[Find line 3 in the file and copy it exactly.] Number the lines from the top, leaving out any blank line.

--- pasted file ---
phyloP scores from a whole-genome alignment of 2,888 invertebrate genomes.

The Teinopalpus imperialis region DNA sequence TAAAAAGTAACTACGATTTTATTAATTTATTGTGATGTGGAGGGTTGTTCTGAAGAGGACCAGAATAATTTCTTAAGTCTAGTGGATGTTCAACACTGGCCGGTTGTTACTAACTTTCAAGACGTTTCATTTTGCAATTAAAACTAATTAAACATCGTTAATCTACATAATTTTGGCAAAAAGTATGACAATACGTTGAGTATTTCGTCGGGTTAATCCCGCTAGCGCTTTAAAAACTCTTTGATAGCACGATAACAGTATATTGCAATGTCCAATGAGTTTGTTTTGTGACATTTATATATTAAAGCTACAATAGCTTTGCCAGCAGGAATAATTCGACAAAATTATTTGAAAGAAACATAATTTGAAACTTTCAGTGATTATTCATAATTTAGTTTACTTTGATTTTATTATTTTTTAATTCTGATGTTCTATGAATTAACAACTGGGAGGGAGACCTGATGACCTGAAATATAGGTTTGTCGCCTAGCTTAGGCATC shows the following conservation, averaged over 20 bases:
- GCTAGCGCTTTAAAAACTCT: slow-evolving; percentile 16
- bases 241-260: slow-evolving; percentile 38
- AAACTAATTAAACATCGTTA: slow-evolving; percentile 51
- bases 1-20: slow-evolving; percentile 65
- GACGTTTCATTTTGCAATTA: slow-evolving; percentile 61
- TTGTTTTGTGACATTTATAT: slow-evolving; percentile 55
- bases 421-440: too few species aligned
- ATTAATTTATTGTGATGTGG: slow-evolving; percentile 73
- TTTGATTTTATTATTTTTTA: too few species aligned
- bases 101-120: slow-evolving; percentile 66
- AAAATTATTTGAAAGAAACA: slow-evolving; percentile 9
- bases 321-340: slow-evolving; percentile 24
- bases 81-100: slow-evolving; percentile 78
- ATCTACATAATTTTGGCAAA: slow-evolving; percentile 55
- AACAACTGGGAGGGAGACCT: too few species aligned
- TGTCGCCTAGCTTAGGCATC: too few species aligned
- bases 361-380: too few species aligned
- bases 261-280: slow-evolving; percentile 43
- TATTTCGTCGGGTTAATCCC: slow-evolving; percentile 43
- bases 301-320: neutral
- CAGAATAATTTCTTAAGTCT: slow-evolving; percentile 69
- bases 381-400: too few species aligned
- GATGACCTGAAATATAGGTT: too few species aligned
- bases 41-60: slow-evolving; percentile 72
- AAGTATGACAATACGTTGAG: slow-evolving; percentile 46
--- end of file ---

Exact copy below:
- GCTAGCGCTTTAAAAACTCT: slow-evolving; percentile 16